JB: I think any supply chain which is complex is going to be most affected by the trade tariffs and protectionism. If we take the automotive sector, for example, then you have multi-tier suppliers. So, the manufacturers may be sitting in Europe or North America or Japan, but the supply chain is pretty global. The engineering may take place in the UK, the components might be built in South Korea, even though the final manufacturing of cars is taking place in Germany. So you’ve got value add components taking place on a cross-border basis multiple times before the final finished product rolls off the production line and is then distributed through to retailers. There are lots of opportunities for trade tariffs to get in the way.
Those sorts of industries have high-worth capital goods which are expensive, so stockholder inventory finance is a big issue. The more complex the supply chain, the greater the build-up of inventory, and nobody ever wants to hold the inventory on their balance sheets. So it’s usually one of the weaker parties in the supply chain that ends up holding the
Take Apple iPhones, for example – the number of suppliers that provide components is phenomenally high. And it covers a lot of countries just to have one phone; there’s a lot of components from large parts of the world, the imposition of tariffs causes cost and friction. And they can’t quickly and easily switch suppliers because they have to be approved, they have to produce to a spec that is agreed,
Retailing is where the rubber hits the road, if you like, in terms of consumer goods. And retailing is a notoriously difficult, volatile sector in most markets. The impact of tariffs might not be immediately evident, but it works its way through the system. And it ends up with the consumer. I think the same will be said of pharmaceuticals which have to be licensed and pass certain tests. If tariffs are introduced, or non-tariff barriers are introduced, which are even more insidious in a sense, because they’re less visible, it just makes it harder for the goods to cross borders, even though there isn’t a tariff increase, that can cause a disruption to supply in a big way. And it might just be one element in a final product, which is a treatment for an illness perhaps. And if that one product is missing from the supply chain, the whole production stops or slows down. That has quite far-reaching effects at an individual level, not just at an industry level. I think the more complex the supply chain, the greater the impact.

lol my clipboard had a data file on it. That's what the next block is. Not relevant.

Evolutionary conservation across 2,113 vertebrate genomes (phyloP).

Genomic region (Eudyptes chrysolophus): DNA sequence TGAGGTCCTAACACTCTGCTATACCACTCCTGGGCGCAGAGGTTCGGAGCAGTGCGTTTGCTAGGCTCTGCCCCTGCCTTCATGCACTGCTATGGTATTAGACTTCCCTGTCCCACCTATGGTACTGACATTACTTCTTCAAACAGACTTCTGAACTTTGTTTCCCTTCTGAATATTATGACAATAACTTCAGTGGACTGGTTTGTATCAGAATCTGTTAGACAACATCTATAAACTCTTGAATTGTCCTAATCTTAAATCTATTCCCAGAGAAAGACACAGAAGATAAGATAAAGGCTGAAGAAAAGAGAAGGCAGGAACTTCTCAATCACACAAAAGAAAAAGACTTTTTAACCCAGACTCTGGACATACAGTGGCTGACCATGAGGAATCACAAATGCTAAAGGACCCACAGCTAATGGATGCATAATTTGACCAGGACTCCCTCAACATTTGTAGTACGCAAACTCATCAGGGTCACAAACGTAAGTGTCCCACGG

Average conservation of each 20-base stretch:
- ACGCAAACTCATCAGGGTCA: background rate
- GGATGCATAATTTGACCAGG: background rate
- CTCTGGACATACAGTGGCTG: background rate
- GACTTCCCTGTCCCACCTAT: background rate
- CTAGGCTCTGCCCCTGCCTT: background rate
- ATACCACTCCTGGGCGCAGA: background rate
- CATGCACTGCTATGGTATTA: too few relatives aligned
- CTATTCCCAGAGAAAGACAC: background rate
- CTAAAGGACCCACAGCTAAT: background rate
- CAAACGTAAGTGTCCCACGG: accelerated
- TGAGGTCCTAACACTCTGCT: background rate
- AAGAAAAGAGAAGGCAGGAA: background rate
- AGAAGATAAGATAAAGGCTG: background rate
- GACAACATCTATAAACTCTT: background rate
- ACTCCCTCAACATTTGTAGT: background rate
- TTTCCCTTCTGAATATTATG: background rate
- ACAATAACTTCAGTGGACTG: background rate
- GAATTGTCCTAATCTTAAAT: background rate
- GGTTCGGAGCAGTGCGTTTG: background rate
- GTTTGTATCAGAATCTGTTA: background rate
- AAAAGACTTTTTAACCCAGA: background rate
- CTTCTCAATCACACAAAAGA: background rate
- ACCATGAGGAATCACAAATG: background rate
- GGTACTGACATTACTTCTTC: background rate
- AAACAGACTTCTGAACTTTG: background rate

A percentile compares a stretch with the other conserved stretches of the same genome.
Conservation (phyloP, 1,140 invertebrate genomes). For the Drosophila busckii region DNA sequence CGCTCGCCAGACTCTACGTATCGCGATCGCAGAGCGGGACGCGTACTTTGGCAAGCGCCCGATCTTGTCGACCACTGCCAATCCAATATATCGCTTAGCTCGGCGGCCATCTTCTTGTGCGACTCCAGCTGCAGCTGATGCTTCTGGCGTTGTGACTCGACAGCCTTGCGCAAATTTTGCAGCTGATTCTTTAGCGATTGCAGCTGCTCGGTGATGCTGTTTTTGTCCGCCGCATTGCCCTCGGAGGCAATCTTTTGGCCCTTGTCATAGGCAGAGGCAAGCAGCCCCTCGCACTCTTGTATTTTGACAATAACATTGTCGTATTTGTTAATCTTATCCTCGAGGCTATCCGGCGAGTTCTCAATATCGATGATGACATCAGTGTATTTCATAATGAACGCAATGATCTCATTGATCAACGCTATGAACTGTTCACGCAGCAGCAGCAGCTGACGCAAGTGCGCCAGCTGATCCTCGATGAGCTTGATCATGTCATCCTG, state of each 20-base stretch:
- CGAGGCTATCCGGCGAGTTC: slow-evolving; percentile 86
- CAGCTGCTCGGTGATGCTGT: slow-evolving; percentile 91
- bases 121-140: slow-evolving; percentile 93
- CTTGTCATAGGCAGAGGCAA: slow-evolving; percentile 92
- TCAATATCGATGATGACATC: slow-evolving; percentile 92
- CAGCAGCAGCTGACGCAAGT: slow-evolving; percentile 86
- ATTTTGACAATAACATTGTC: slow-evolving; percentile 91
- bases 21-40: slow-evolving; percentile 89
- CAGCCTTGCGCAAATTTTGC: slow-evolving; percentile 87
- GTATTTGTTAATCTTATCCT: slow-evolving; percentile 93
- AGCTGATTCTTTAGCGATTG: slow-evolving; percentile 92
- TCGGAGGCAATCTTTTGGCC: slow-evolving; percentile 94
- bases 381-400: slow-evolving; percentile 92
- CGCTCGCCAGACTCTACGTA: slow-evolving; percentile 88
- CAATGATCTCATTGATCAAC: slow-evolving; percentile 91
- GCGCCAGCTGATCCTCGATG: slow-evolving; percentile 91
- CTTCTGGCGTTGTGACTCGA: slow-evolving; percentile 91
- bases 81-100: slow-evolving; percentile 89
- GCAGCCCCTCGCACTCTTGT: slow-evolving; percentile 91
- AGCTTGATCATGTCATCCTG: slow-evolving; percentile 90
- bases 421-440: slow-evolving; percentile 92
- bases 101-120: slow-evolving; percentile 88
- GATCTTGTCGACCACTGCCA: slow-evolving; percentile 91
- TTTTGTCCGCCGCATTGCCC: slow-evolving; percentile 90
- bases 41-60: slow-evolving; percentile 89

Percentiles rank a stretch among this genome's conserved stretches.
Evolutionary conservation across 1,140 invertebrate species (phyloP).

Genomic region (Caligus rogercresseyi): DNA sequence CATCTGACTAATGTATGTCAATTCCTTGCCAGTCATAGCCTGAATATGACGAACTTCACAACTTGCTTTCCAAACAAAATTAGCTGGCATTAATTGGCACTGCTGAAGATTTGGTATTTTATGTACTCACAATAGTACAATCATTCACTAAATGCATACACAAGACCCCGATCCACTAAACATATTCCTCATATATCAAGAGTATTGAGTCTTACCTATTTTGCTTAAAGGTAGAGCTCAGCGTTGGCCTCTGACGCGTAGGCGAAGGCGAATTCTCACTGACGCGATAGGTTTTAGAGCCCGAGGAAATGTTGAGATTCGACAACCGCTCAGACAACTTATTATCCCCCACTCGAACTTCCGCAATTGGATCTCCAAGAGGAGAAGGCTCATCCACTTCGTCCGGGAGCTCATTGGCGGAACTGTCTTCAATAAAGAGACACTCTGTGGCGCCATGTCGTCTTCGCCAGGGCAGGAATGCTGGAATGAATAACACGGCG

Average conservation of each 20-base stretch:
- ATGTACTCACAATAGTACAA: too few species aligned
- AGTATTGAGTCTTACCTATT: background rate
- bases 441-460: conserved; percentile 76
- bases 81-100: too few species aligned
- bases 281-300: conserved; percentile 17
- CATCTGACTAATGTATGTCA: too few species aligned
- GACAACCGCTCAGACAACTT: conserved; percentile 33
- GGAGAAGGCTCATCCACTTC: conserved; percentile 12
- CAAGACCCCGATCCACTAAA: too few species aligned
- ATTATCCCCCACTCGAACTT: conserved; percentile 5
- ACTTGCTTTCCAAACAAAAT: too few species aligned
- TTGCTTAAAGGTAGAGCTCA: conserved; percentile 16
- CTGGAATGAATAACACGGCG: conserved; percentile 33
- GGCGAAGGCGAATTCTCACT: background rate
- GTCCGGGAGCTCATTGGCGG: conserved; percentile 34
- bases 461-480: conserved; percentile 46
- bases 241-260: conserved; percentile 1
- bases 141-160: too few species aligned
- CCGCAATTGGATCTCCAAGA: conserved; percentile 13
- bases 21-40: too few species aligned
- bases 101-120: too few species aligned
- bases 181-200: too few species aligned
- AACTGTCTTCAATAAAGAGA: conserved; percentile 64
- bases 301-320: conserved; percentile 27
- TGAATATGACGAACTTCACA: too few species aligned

DP: Thanks, John. I know you’ll be speaking to Rebecca Harding at Coriolis Technologies, who we spoke to last week, on some of these complex supply chains and how you can look to costing out the price of importing and exporting and actually optimise the supply chain and increase the flow at a more profitable level. This week, TFG launched its white paper on the global state of Supply Chain Finance. We looked at the SCF market, focusing on UK-China corridors. Clearly, there is a potential opportunity here in light of the UK exiting the EU, and in light of US-China tensions. However, in both markets, CFO’s consistently report challenges around accessing finance, releasing liquidity and working capital from their supply chains, and the need to explore other forms of trade and SCF, such as off-balance sheet finance and securitisation.
Coupled with the current outlook is the regulatory treatment of trade finance, namely basel III where bank intermediated trade faces challenges. John, how has the financing of trade changed as the global financial crisis?
JB: One of the dubious benefits of having been around a while is that you see patterns emerge, which you’ve seen before. And trade finance has always been a cyclical business. Going back to my earliest days, trade finance was exciting. Everyone wanted to do it, the banks all invested in it and had huge correspondent networks, a global presence, and it was the thing to do. It became less fashionable as derivatives, capital markets, equities, and corporate finance became the place where you made big money. And films like Wall Street – greed is good – trade finance was distinctly unfashionable at that point. In fact, transaction banking generally was regarded as an operations business. This is not something you brag about, if you’re good at trade, you’ll go to invoice finance, and this is something you just did and try to keep it under the radar.